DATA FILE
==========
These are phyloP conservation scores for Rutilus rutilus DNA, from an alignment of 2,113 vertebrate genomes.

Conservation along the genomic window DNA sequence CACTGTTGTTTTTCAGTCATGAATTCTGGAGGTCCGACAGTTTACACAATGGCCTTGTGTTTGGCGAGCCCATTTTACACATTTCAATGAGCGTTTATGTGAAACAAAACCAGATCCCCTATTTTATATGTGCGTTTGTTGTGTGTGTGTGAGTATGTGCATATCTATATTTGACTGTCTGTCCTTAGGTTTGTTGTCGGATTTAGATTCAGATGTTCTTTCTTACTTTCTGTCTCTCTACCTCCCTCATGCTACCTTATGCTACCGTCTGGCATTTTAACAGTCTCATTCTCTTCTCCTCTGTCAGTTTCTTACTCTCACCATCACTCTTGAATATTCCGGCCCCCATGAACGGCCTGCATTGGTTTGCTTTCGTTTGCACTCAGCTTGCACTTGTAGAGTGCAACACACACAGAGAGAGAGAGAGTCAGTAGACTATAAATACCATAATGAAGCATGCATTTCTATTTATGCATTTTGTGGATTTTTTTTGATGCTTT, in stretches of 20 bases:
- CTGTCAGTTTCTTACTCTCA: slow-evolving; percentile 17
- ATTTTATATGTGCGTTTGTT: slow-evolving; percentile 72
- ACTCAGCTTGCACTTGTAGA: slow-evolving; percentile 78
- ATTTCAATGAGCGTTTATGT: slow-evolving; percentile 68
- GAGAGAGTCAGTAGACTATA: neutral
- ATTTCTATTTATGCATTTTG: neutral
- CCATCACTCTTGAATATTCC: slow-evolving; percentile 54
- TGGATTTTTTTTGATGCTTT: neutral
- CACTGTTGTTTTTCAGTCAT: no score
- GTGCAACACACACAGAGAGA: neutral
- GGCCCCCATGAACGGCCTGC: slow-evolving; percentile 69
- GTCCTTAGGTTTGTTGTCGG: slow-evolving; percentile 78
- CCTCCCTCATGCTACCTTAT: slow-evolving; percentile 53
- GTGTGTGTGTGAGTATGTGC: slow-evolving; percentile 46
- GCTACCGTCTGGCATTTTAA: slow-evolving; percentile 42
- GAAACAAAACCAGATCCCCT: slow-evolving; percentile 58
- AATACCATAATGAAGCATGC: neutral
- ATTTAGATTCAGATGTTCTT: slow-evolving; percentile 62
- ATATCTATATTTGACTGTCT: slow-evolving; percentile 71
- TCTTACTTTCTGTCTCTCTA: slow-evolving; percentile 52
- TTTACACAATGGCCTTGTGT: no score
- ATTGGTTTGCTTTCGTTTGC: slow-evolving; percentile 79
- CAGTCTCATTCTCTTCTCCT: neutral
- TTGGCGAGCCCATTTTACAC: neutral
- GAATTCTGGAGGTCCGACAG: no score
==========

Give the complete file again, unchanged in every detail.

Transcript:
These are phyloP conservation scores for Rutilus rutilus DNA, from an alignment of 2,113 vertebrate genomes.

Conservation along the genomic window DNA sequence CACTGTTGTTTTTCAGTCATGAATTCTGGAGGTCCGACAGTTTACACAATGGCCTTGTGTTTGGCGAGCCCATTTTACACATTTCAATGAGCGTTTATGTGAAACAAAACCAGATCCCCTATTTTATATGTGCGTTTGTTGTGTGTGTGTGAGTATGTGCATATCTATATTTGACTGTCTGTCCTTAGGTTTGTTGTCGGATTTAGATTCAGATGTTCTTTCTTACTTTCTGTCTCTCTACCTCCCTCATGCTACCTTATGCTACCGTCTGGCATTTTAACAGTCTCATTCTCTTCTCCTCTGTCAGTTTCTTACTCTCACCATCACTCTTGAATATTCCGGCCCCCATGAACGGCCTGCATTGGTTTGCTTTCGTTTGCACTCAGCTTGCACTTGTAGAGTGCAACACACACAGAGAGAGAGAGAGTCAGTAGACTATAAATACCATAATGAAGCATGCATTTCTATTTATGCATTTTGTGGATTTTTTTTGATGCTTT, in stretches of 20 bases:
- CTGTCAGTTTCTTACTCTCA: slow-evolving; percentile 17
- ATTTTATATGTGCGTTTGTT: slow-evolving; percentile 72
- ACTCAGCTTGCACTTGTAGA: slow-evolving; percentile 78
- ATTTCAATGAGCGTTTATGT: slow-evolving; percentile 68
- GAGAGAGTCAGTAGACTATA: neutral
- ATTTCTATTTATGCATTTTG: neutral
- CCATCACTCTTGAATATTCC: slow-evolving; percentile 54
- TGGATTTTTTTTGATGCTTT: neutral
- CACTGTTGTTTTTCAGTCAT: no score
- GTGCAACACACACAGAGAGA: neutral
- GGCCCCCATGAACGGCCTGC: slow-evolving; percentile 69
- GTCCTTAGGTTTGTTGTCGG: slow-evolving; percentile 78
- CCTCCCTCATGCTACCTTAT: slow-evolving; percentile 53
- GTGTGTGTGTGAGTATGTGC: slow-evolving; percentile 46
- GCTACCGTCTGGCATTTTAA: slow-evolving; percentile 42
- GAAACAAAACCAGATCCCCT: slow-evolving; percentile 58
- AATACCATAATGAAGCATGC: neutral
- ATTTAGATTCAGATGTTCTT: slow-evolving; percentile 62
- ATATCTATATTTGACTGTCT: slow-evolving; percentile 71
- TCTTACTTTCTGTCTCTCTA: slow-evolving; percentile 52
- TTTACACAATGGCCTTGTGT: no score
- ATTGGTTTGCTTTCGTTTGC: slow-evolving; percentile 79
- CAGTCTCATTCTCTTCTCCT: neutral
- TTGGCGAGCCCATTTTACAC: neutral
- GAATTCTGGAGGTCCGACAG: no score